Minneapolis is burning. More black bodies are on the ground. Justice is not being served. Distrust, anger, and fear fill the air. The unrelenting, indefensible racial injustice is mind-boggling. For some. For others, nothing has actually changed. Their reality has just gone viral. Combine that with nothing to distract us and it seems like new segments of our culture want to turn a corner, press into the reality of this nightmare, and perhaps offer a better future to our children.
The skeptic in me wonders if the outrage will pass with the next news cycle. Will people post so passionately about racial injustice when they can watch football again? Will we invest time in discovering the pervasive pain of a racialized reality that many cannot escape from – when we can invest time discovering the next great all-inclusive resort to escape to? I’m hopeful we will.
Many are asking – what can we do? How can we help? What can we do to change this mess? As a humbled learner, I would like to offer a few suggestions for Christians in the majority culture to consider as a starting place.
Be humble or be humbled
Please recognize that while the desire to help, fix, change the current situation is most likely a good desire, it is also mixed with arrogance. One of my black friends gently exposed this to me. She pointedly asked, “why do you think things can change because you’re involved now?”
We must recognize that many people who are smarter, more dedicated, and more faithful – have gone before us. This is not a new situation. Many of us are just new to the conversation. We must be willing to learn our place in the conversation. Which may be serving the table, not sitting at it.
Take in what God breathed out
Search through and pray the Scriptures. Ask God to open your eyes to see His heart for the poor and the marginalized. Pray God’s Word and let God soften and transform your heart. Pray through Psalm 10, Psalm 82, Micah 6, Amos 5. My goodness, especially Amos 5. Does your desire to worship in a church building match your desire to work for justice in the streets?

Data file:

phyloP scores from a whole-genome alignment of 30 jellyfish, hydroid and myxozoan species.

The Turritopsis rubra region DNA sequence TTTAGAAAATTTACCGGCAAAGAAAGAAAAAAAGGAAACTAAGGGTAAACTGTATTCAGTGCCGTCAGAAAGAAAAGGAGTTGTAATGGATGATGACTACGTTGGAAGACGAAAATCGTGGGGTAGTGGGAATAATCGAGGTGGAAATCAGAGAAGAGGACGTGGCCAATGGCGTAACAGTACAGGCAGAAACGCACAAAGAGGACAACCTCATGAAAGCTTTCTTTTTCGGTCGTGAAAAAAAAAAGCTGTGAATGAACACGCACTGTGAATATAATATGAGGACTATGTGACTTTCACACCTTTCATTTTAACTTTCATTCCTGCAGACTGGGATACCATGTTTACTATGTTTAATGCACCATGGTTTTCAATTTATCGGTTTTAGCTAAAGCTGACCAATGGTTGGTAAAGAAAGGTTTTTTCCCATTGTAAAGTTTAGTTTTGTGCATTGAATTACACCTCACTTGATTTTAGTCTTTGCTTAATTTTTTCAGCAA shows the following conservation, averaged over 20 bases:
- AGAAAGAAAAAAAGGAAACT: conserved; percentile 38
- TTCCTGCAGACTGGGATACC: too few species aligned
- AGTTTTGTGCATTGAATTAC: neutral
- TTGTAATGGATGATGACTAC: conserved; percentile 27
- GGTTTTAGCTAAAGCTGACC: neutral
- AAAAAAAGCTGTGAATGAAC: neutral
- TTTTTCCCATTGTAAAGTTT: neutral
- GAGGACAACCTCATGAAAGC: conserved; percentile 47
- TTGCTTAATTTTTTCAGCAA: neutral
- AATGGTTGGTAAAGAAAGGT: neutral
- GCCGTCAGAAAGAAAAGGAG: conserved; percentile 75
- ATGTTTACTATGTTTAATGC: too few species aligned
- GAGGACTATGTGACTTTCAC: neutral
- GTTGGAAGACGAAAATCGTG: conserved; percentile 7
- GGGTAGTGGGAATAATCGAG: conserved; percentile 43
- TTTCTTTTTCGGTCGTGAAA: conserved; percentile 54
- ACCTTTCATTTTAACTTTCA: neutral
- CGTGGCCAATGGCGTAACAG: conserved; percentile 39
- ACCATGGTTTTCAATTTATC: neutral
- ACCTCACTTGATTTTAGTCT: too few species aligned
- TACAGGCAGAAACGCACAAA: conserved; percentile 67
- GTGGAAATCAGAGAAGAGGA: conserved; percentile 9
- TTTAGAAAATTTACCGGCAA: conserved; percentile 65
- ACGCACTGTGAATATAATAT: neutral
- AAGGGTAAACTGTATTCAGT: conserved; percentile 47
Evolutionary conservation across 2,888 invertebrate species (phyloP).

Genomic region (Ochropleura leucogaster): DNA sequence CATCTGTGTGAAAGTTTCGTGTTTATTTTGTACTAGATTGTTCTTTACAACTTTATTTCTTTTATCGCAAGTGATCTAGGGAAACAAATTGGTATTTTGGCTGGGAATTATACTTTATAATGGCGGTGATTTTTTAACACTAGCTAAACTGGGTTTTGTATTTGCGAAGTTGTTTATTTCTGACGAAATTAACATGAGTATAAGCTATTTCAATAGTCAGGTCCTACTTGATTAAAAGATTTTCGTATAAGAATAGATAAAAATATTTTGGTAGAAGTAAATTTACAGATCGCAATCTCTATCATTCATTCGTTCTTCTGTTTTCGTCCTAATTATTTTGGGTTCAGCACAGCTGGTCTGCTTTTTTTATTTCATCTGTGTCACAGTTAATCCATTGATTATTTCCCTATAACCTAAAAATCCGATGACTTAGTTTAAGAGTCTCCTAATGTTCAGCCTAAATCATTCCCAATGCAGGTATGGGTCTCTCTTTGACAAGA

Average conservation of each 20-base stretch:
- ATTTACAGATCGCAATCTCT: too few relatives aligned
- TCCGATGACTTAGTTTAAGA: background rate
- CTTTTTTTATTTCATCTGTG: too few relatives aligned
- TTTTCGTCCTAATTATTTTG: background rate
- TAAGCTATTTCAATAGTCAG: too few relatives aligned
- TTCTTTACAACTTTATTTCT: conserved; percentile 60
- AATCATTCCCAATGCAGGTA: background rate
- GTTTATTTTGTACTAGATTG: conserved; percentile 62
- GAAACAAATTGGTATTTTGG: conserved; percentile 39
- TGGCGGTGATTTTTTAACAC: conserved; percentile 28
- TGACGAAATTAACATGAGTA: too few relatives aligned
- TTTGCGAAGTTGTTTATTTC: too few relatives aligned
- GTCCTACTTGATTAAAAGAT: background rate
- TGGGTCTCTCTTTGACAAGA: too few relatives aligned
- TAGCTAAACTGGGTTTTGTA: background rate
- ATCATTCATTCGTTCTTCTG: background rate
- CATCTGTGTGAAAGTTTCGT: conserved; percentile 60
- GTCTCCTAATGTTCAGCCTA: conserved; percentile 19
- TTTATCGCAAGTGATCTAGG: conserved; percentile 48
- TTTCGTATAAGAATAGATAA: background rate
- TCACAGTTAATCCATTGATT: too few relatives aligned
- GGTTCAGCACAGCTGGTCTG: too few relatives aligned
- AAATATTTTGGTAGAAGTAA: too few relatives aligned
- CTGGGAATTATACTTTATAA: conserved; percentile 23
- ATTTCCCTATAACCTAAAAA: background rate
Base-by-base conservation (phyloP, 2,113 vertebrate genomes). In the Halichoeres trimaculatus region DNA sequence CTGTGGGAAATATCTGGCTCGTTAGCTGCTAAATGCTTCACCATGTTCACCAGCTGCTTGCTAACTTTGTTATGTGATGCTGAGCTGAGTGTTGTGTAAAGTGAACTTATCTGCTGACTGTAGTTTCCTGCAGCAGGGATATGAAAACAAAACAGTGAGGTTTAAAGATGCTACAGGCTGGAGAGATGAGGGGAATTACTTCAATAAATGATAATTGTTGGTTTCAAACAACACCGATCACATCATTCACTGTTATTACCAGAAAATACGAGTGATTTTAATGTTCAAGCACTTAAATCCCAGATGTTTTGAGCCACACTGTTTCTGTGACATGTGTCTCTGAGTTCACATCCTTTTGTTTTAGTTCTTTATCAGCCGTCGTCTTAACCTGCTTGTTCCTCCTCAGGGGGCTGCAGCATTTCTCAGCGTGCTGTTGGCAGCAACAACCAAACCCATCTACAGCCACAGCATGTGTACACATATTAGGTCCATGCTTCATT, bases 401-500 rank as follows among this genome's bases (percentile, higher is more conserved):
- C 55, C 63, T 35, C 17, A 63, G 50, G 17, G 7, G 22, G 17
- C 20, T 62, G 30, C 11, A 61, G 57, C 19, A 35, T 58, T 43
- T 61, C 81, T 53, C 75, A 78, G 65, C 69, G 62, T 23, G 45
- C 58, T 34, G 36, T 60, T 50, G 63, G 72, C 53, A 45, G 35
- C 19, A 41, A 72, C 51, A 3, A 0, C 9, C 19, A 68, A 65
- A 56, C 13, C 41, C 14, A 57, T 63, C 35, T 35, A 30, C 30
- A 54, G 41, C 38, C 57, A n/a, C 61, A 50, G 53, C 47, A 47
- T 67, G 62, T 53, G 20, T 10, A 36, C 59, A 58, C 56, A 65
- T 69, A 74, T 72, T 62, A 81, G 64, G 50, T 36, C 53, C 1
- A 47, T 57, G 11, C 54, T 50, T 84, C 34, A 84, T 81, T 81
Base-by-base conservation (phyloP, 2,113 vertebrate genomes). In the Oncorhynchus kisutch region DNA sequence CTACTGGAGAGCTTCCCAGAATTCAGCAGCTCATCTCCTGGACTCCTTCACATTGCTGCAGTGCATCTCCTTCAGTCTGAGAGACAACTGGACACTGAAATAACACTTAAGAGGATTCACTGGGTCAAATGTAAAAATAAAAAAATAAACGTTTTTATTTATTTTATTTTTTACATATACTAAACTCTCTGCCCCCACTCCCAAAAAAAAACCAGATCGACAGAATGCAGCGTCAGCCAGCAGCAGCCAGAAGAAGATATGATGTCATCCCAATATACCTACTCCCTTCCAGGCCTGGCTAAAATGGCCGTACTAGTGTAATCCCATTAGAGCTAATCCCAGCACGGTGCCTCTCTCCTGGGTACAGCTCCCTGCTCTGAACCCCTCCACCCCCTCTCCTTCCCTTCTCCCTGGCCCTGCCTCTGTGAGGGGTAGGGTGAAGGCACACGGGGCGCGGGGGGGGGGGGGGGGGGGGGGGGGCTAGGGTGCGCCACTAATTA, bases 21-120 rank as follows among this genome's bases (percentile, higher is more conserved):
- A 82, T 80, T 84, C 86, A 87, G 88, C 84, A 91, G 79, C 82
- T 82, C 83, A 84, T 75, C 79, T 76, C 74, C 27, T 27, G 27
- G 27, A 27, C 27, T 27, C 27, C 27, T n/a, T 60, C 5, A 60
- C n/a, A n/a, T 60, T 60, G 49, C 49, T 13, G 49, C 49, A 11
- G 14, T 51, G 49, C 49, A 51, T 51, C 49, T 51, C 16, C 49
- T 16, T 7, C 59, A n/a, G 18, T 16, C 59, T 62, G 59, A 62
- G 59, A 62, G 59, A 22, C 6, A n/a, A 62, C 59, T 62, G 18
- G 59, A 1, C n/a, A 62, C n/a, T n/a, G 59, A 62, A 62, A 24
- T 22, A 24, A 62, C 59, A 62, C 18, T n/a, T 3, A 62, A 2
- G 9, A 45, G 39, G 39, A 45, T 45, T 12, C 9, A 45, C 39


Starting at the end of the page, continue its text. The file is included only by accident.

Support black churches and churches serving in marginalized communities. With all of my heart, I believe that a robust application and demonstration of the gospel through the local church for the glory of God is the hope of the world. There are faithful men and women of color anonymously pouring out their lives to care for a traumatized community. As a white man, I cannot fully understand their experience. My ability to help will be limited. But not eliminated.
Consider what Dave Chappelle said in his stand-up special “Equanimity.”
“When I read that letter, in the moments after I read it, I did something that many black men in America do not have the time or the money to do: I thought about how I felt.”
I can support black pastors in ways that empower them to care for people in ways I cannot. Did you know that many pastors serving in the most under-resourced areas do so for free? These community pillars work multiple jobs in order to shepherd people without requiring a salary. Can you imagine working third shift all week, raising a family, feeling traumatized, counseling people, and preparing to preach a sermon to a video camera on Sunday? When you don’t have a tech team?
That situation is not uncommon in the black church. But don’t pity them. Honor them. Be inspired. Learn from them. Recognize the strength, dignity, and supernatural perseverance God is granting these leaders to honor Him by feeding His sheep. Consider ways that you can support them so that they can have a minute to think about how they feel.
Delight yourself in the Gospel
Empowered by the Spirit of God, we can joyfully take these steps. Jesus, the King of kings and the Lord of lords knew what His place was in every conversation. Yet, He laid down His privilege to invite us to His table – so that He could serve us. He washed the feet of His followers, demonstrating that He would scrub the stains off of our souls. He became our sin. Our apathy. Our arrogance. Our bitterness. Our unforgiveness. It was crucified with Him so that God could forgive us.
Through the gospel, not only are our souls emptied of our sin, our hearts are filled with God’s Spirit. Because of what Jesus has already done for us, we can now join Him in what He is doing for others. We can love God with everything we have. And we can love our neighbor as ourselves.
Let’s start there. Maybe we end there too?